The latest news about the benefits of the Mediterranean diet came as no surprise to Dr. Carmela Sebastian, a Tampa resident and senior medical director for Florida Blue.
"I'm so glad that the world is finally agreeing with what my parents have been saying for years," said the 50-year-old internal medicine specialist, whose family is Italian. Sebastian, who has a healthy living website and is a frequent TV guest on wellness topics, devotes part of her upcoming book to the Mediterranean diet. Sex and Spaghetti Sauce: My Italian Mother's Recipe for Getting Healthy and Getting Busy in Your 50s and Beyond is due out in mid March.
The New England Journal of Medicine recently reported that the first major trial to evaluate the Mediterranean diet's effect on heart disease risk was stopped early, so overwhelming were the findings. The study of more than 7,000 people in Spain at risk of heart disease found the diet lowered the risk of heart attack, stroke and death from heart disease by 30 percent.
The diet — mostly fresh vegetables and fruit, legumes, nuts, fish several times a week, a glass of wine a day and up to a quarter cup a day of olive oil —is based on what people in Mediterranean countries have eaten for centuries. Study participants were counseled to avoid such known diet downers as prepackaged baked goods, sugary sodas, French fries and red meat.
If a quarter cup of olive oil a day sounds excessive to you, I should tell you that I was raised on the stuff. Meats, vegetables, rice and beans, the soft boiled eggs I ate every morning as a child — all of it was doused in a swirl of oil from my Puerto Rican mother's decorative cruet, a fixture on the table.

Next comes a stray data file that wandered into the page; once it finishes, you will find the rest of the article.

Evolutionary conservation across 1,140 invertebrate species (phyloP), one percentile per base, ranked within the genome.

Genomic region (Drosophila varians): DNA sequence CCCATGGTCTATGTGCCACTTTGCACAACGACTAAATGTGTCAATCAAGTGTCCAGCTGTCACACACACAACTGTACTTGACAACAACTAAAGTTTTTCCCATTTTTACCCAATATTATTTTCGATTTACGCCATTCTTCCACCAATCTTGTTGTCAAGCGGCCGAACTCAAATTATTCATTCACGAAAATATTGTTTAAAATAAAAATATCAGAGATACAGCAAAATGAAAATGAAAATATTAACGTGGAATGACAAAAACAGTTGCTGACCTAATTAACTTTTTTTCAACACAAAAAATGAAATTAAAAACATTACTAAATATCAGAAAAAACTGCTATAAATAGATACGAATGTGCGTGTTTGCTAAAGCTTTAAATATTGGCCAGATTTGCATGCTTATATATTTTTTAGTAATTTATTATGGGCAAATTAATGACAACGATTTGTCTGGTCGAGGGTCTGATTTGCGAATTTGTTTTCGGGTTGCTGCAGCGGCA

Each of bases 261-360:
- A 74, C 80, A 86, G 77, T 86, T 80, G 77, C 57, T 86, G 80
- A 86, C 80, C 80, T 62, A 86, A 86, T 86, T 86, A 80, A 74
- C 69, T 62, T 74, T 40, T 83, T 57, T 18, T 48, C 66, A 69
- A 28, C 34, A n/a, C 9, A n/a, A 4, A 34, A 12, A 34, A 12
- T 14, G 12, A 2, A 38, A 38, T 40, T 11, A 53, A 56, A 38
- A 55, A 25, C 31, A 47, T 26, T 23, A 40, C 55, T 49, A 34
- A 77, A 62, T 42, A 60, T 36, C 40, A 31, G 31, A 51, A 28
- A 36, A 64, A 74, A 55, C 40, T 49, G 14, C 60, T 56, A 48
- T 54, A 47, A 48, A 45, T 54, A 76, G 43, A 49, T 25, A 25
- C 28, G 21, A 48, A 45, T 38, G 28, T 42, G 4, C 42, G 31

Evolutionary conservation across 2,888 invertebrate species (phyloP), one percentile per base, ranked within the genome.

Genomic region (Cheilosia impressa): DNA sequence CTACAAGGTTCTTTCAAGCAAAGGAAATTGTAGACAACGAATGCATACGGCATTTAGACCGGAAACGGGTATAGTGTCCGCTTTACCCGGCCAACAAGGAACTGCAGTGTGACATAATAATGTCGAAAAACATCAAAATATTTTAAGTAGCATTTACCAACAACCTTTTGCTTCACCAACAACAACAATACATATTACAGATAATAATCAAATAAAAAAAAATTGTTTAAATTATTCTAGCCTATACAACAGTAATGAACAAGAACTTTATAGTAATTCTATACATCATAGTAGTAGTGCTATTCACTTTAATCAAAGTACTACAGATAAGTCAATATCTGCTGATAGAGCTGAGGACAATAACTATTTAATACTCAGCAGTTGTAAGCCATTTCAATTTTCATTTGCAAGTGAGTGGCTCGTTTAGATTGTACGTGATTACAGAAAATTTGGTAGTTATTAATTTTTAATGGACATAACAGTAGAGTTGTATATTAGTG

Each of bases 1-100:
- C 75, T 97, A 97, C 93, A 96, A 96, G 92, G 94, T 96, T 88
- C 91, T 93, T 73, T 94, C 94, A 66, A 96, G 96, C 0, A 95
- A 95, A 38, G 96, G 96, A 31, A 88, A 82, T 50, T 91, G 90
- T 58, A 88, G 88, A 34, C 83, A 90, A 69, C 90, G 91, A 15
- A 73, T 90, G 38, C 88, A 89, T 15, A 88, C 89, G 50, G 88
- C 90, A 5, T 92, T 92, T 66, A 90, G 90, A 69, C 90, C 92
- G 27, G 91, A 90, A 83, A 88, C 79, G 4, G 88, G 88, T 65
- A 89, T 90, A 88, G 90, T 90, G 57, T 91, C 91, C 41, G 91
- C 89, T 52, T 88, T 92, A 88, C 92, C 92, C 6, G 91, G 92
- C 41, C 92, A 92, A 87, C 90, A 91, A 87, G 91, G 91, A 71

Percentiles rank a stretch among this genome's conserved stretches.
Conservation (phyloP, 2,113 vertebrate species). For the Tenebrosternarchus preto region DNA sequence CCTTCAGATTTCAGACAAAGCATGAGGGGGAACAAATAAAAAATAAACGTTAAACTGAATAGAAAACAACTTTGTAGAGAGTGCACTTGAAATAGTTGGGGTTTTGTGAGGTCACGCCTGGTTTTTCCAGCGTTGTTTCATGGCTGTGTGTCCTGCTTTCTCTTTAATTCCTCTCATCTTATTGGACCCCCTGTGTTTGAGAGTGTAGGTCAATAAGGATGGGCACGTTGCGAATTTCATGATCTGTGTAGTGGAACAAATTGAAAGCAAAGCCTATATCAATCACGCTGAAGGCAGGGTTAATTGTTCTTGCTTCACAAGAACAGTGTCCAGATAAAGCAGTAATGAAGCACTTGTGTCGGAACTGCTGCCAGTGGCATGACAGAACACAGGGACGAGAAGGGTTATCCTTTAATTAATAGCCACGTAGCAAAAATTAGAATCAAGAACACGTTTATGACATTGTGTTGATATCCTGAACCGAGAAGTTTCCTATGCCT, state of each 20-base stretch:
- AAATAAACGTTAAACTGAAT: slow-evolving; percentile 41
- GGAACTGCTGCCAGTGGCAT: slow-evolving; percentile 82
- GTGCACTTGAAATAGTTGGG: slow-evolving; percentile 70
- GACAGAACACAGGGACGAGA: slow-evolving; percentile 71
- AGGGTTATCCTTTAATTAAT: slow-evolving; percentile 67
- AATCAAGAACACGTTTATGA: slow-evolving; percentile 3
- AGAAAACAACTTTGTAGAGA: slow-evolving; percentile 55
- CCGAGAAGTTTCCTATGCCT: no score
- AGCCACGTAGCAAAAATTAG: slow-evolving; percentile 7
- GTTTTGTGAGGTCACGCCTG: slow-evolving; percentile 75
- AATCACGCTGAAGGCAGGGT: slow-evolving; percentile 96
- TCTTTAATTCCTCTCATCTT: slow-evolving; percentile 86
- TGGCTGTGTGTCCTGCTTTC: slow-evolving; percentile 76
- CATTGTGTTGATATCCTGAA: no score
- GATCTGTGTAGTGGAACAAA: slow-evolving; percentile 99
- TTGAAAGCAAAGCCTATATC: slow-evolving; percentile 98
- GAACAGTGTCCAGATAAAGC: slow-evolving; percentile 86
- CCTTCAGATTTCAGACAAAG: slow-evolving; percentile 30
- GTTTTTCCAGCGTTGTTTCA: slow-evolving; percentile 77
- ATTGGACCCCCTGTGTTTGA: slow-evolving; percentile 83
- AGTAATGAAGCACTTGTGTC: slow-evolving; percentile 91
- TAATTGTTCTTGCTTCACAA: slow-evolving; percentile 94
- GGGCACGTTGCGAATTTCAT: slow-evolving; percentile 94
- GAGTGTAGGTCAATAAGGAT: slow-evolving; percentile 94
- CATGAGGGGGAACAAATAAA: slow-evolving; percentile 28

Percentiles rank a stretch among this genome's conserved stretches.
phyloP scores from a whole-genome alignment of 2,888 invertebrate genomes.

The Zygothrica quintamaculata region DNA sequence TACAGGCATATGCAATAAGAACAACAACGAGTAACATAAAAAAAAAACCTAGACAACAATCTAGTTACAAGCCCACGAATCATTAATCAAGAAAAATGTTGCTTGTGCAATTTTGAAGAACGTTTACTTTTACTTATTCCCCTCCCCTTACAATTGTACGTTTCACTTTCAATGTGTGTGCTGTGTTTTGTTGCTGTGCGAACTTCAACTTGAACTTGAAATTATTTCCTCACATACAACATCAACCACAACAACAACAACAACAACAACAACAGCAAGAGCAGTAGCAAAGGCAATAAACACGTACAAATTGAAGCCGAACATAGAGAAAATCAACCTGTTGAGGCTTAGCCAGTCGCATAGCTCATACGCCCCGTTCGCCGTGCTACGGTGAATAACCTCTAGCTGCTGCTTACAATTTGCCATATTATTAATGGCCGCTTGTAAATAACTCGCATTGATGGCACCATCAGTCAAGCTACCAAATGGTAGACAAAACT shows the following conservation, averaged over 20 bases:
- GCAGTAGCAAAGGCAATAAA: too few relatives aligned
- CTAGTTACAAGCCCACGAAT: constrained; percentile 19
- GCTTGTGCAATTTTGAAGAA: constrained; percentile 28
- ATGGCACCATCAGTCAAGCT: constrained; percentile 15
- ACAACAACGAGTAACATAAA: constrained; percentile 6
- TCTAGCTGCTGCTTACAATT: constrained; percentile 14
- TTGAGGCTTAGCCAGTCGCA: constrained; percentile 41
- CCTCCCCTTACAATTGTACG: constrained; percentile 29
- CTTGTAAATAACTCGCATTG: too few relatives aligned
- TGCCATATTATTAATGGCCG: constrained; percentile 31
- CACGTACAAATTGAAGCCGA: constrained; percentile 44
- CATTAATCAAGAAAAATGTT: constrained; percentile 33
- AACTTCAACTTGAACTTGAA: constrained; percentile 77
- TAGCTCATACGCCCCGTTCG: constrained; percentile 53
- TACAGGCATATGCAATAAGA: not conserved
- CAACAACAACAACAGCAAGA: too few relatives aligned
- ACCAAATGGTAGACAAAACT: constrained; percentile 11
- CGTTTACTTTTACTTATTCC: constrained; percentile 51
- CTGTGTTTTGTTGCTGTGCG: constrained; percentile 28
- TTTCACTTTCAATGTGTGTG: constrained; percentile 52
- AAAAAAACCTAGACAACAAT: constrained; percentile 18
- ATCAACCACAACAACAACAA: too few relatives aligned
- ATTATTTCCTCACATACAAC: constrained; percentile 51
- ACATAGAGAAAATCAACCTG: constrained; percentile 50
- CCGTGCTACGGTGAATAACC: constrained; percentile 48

I caught up with Sebastian by phone this week to talk about the new research and how to apply it to everyday living.
What's so magical about the way people in the Mediterranean traditionally ate?
It's the food itself that's powerful and the portion sizes, which are smaller than what most Americans eat. It's not giant plates of spaghetti or Alfredo sauce on pasta. Italians in Italy don't eat like that. It's a small amount of pasta, usually with a light, vegetable and olive oil based sauce. It's a different way of eating that's also a lifestyle.
In the study, the comparison group was put on a low fat diet, but hardly anyone followed it. What do you think happened?
People will only stick to a meal plan that can work with their lifestyle. It is incredibly difficult to maintain a low fat diet. That's what is so good about this study. It proved that whatever diet or meal plan you choose, it has to fit with the way you really eat. It was easy for the Spaniards to live life on the Mediterranean diet. The foods were familiar and commonly eaten there.
People in the study didn't lose weight yet they lowered their heart disease risk.
Right, and they weren't encouraged to restrict calories or to exercise. That wasn't the point of the study. The idea was to find out the metabolic consequences of what we eat and its impact on heart disease and stroke. The food worked because it worked on a cellular level.
So what's the take home message?
That whole, fresh foods really are medicine and if we want to live a healthier life, we need to think about that. My Italian aunt is 95 years old. She has always eaten the Mediterranean way. Her brain is sharp and her skin is amazing.
How does the diet work in your life?
We live it. Tonight we are having lean, grilled pork chops, sweet potatoes and spinach sautéed in olive oil. We eat dinner out maybe once a week.
Have you converted anyone to this way of living?
My mother-in-law came to stay with us for a while when she was recuperating from surgery. She was in bad shape, obese, could hardly walk because of peripheral artery disease and was on 10 medications a day. I prepared all of her meals in the Mediterranean way. My husband, who's a personal trainer, got her up and walking around the neighborhood, eventually walking 2 miles a day. In the six weeks she was with us she lost 20 pounds and was down to just five pills a day. Now, I have to say, when she went back to her own home and her own cooking, she regressed, unfortunately.